Iran is a country in West Asia affiliated with the Eastern Mediterranean region of the World Health Organization (WHO). It spans an area of approximately 1.64 million square kilometers and has an estimated population of 87.92 million (2021). The MoHME oversees the health system in Iran, operating through a comprehensive network of over 70 universities of medical sciences (UMSs) across 31 provinces. Life expectancy at birth in Iran was recorded as 75 years in 2020 (30). Read more about the health system indicators of Iran at the World Health Organization's Global Health Observatory (31).

2. Methods

This mixed-methods study pertains to the field of health system management and spans the period from 2000 to 2020, covering both national and sub-national levels between 2019 and 2022. The study is structured into two phases: A qualitative study, a quantitative study, and a literature review (as a pre-study) (Figure 1).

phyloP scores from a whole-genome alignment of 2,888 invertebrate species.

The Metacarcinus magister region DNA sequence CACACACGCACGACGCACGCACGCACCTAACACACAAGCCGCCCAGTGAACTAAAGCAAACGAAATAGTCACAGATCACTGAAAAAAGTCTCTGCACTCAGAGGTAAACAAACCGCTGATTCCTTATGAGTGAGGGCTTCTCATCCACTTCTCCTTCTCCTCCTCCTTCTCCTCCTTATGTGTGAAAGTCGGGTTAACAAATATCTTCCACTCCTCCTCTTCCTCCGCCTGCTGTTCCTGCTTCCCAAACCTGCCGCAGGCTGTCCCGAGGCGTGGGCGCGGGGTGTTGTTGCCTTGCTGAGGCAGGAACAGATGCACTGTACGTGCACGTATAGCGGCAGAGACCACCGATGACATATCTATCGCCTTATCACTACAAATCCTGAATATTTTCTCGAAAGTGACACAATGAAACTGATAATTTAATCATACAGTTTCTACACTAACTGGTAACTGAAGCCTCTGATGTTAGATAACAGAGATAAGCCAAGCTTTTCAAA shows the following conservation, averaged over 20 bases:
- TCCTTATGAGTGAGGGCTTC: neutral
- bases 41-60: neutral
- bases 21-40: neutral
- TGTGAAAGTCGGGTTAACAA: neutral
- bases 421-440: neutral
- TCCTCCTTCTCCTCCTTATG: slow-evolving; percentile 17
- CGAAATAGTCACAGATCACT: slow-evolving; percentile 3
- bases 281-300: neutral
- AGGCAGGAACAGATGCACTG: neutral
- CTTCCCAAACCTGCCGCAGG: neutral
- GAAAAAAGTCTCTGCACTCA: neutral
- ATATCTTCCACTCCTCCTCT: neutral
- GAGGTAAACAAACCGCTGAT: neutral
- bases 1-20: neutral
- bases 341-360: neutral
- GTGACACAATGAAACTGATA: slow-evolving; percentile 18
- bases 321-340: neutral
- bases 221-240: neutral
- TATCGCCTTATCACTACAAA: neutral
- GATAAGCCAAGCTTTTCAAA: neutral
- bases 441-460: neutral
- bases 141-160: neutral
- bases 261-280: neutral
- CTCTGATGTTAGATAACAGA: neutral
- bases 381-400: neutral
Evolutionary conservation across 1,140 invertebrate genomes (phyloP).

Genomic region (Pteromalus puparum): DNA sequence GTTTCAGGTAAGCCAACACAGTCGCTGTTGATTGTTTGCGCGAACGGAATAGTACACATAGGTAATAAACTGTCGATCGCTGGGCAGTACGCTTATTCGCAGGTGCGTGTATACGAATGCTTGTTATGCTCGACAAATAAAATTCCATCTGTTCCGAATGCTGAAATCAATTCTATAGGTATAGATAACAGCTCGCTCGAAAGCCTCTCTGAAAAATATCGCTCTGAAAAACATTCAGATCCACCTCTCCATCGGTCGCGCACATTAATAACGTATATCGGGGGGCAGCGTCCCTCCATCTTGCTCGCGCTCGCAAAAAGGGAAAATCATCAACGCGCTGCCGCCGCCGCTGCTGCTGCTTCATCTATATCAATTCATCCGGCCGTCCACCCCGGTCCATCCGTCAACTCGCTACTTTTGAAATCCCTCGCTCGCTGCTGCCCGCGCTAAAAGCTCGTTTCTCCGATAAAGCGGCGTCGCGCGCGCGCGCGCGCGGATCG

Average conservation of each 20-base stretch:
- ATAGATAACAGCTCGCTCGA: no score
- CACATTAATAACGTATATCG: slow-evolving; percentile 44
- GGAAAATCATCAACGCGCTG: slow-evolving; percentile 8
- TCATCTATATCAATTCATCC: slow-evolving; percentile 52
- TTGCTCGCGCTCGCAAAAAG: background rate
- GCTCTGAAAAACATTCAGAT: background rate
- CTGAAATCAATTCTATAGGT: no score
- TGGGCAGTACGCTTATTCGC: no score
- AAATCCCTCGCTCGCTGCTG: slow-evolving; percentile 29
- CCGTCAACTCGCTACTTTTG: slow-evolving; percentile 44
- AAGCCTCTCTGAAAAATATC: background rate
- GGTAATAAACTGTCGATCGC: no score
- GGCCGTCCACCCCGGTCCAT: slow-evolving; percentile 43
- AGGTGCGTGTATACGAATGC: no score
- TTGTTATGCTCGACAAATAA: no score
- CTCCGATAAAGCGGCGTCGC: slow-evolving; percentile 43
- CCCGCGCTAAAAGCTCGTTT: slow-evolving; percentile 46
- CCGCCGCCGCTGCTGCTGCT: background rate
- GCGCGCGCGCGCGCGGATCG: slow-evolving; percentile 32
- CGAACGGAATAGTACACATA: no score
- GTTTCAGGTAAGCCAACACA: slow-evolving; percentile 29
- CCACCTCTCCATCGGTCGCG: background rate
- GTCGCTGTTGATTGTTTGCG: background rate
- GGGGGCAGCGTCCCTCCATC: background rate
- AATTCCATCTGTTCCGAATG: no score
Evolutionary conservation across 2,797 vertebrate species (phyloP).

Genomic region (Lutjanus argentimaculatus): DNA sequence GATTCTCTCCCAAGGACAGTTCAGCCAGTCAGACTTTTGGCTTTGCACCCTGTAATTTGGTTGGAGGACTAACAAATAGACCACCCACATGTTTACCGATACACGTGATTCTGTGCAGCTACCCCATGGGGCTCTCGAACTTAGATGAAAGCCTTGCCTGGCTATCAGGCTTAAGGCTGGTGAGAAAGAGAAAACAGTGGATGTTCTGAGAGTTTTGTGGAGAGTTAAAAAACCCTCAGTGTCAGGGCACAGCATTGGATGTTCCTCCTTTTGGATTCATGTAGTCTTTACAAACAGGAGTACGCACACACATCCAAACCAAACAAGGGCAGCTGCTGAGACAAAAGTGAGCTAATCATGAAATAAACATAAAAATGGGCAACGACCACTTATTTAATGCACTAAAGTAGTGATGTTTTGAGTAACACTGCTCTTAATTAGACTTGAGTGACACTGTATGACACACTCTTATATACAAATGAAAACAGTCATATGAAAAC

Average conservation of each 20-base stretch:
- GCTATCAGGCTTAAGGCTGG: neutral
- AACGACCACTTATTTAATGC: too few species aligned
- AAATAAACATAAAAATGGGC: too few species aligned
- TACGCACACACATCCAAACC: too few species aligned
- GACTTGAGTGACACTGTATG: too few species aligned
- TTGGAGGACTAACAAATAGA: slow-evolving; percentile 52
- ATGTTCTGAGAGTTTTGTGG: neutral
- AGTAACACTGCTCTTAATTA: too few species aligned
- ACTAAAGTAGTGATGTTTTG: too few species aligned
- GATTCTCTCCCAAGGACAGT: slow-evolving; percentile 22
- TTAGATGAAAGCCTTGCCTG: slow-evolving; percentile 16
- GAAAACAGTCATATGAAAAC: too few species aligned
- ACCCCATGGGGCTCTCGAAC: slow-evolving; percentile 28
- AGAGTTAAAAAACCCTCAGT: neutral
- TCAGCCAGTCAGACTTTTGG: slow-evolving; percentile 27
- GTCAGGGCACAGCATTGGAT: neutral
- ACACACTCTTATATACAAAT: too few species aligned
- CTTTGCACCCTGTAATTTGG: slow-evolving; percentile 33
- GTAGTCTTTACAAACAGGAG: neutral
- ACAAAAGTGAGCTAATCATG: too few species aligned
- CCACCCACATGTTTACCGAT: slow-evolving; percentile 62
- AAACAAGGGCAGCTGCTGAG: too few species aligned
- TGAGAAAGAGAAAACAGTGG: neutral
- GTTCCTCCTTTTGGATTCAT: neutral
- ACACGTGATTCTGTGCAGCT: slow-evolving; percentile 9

2.1. Quantitative Study Methodology

The study period (2000 - 2020) encompasses two significant episodes of economic sanctions in Iran's recent history: Multilateral sanctions (senders: UN, EU, the US) from December 2006 to January 2016, and unilateral economic sanctions (sender: The US) starting in August 2018 (Figure 2). Additionally, it includes a two-and-a-half-year sanction-free interval (February 2016 - July 2018). Although international sanctions began affecting Iran from 2006, their full impact on various transactions was more pronounced later. Therefore, we consider 2010 to 2016 as the first analytical episode of sanctions for our study. Data from before 2010 will serve to understand pre-sanction trends and form the baseline scenario.